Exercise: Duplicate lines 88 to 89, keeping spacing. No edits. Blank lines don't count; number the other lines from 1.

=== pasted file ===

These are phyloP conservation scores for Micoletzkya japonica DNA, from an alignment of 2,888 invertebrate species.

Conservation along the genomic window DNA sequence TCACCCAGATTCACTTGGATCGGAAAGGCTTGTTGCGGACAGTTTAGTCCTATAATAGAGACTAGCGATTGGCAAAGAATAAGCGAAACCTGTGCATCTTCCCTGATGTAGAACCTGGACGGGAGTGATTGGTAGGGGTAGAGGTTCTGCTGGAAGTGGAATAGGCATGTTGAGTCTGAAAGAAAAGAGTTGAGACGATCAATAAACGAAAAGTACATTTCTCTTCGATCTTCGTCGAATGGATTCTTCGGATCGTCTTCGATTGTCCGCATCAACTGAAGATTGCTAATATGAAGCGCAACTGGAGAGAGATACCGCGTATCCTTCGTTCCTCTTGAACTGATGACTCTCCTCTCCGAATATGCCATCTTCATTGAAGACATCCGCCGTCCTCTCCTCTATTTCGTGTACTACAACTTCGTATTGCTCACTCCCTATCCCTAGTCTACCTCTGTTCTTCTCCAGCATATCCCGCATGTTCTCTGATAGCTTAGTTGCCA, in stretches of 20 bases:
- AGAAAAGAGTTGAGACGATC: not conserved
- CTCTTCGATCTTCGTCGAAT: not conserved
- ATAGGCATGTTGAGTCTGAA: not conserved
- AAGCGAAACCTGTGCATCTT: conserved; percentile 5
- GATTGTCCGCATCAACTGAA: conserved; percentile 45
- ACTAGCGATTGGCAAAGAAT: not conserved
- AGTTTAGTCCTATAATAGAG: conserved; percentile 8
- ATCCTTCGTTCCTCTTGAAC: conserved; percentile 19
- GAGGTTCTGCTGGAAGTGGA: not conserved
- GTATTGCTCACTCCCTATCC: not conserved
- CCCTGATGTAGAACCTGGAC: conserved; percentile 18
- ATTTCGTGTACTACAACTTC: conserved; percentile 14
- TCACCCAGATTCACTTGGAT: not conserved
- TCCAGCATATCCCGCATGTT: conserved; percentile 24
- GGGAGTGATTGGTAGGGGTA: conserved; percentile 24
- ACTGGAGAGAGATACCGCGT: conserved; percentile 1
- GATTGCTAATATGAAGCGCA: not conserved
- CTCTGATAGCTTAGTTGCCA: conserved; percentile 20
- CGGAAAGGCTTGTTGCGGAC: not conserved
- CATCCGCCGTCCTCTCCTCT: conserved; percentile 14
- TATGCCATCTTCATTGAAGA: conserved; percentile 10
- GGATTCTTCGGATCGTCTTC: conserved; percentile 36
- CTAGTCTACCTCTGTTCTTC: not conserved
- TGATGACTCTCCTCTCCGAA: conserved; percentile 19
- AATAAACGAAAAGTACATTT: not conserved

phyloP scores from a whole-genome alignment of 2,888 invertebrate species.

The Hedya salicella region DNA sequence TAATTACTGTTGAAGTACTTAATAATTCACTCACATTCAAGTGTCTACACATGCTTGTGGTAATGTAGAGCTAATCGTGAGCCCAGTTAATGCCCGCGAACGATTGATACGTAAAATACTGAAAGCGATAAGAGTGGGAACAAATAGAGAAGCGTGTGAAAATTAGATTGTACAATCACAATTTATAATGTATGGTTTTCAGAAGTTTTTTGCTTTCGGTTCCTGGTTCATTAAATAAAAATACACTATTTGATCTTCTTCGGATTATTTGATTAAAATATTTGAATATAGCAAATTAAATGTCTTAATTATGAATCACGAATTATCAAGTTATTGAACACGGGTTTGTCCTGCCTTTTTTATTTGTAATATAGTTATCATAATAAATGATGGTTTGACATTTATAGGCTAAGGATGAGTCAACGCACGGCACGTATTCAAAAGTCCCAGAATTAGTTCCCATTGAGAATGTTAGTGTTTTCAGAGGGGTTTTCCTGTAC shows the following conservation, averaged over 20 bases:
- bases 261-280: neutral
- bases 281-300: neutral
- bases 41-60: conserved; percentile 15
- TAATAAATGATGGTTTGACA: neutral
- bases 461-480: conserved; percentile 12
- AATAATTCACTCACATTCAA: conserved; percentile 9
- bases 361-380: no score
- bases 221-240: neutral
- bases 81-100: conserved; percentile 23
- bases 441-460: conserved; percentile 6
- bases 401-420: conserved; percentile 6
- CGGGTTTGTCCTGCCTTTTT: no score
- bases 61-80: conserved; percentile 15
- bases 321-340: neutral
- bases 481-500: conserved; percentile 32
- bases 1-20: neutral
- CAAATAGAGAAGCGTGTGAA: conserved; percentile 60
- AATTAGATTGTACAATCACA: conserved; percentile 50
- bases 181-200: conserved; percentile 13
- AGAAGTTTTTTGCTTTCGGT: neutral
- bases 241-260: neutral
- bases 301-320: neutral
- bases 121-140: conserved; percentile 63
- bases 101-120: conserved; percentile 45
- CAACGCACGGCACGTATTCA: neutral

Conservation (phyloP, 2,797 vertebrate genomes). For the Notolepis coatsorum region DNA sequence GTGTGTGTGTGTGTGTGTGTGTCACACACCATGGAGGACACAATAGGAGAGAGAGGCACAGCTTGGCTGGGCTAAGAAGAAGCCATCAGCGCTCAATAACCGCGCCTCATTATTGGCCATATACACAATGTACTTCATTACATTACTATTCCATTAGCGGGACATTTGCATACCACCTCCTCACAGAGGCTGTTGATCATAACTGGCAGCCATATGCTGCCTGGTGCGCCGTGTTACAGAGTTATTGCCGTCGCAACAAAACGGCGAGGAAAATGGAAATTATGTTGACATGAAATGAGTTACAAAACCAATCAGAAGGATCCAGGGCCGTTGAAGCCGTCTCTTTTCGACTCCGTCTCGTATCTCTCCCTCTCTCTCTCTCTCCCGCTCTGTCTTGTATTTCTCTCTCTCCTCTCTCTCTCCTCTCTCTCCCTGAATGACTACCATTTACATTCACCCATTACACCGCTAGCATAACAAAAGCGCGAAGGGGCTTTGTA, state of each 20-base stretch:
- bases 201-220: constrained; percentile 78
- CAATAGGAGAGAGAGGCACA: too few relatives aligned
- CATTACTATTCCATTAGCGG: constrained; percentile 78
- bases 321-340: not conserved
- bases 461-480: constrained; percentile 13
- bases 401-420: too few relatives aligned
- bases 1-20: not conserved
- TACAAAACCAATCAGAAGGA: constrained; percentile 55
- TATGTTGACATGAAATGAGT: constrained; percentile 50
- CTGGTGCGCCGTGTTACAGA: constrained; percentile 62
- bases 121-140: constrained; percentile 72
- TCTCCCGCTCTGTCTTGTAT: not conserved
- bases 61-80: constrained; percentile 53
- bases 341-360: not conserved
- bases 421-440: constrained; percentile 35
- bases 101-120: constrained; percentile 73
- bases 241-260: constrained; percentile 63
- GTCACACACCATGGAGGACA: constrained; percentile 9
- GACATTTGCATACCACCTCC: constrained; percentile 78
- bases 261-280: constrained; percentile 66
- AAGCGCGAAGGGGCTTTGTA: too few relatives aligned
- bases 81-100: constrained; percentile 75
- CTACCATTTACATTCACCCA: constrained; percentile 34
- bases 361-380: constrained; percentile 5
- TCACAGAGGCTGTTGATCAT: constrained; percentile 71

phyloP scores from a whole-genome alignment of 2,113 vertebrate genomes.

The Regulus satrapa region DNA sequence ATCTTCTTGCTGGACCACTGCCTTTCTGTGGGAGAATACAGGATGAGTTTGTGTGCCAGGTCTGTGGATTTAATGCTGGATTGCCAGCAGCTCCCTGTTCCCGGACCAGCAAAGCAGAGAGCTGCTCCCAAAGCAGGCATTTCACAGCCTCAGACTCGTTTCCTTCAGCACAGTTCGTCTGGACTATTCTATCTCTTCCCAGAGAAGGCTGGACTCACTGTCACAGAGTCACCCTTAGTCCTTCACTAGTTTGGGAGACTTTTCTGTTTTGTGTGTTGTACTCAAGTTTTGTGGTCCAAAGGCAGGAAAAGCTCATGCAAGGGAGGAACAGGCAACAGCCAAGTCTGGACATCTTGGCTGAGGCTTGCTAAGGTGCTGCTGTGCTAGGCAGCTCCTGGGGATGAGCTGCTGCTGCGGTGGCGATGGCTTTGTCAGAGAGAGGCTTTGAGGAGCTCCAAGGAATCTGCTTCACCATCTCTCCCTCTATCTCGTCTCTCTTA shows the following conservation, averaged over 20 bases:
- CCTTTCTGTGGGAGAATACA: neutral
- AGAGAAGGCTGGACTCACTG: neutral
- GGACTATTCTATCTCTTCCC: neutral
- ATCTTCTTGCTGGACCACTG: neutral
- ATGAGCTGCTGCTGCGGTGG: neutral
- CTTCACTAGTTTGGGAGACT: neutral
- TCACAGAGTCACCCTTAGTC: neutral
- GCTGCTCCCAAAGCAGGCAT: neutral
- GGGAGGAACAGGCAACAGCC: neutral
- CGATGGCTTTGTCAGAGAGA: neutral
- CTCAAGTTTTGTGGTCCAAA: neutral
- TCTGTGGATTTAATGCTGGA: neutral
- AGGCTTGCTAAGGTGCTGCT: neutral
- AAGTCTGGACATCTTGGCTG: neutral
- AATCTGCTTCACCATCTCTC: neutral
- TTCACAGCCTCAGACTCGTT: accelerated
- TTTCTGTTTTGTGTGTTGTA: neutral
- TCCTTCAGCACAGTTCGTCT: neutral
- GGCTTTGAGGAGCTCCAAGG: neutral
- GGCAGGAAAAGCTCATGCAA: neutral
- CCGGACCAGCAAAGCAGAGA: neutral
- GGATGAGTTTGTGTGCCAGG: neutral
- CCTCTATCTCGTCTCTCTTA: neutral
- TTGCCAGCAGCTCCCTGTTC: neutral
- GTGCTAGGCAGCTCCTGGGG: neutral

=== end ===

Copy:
- CTTCACTAGTTTGGGAGACT: neutral
- TCACAGAGTCACCCTTAGTC: neutral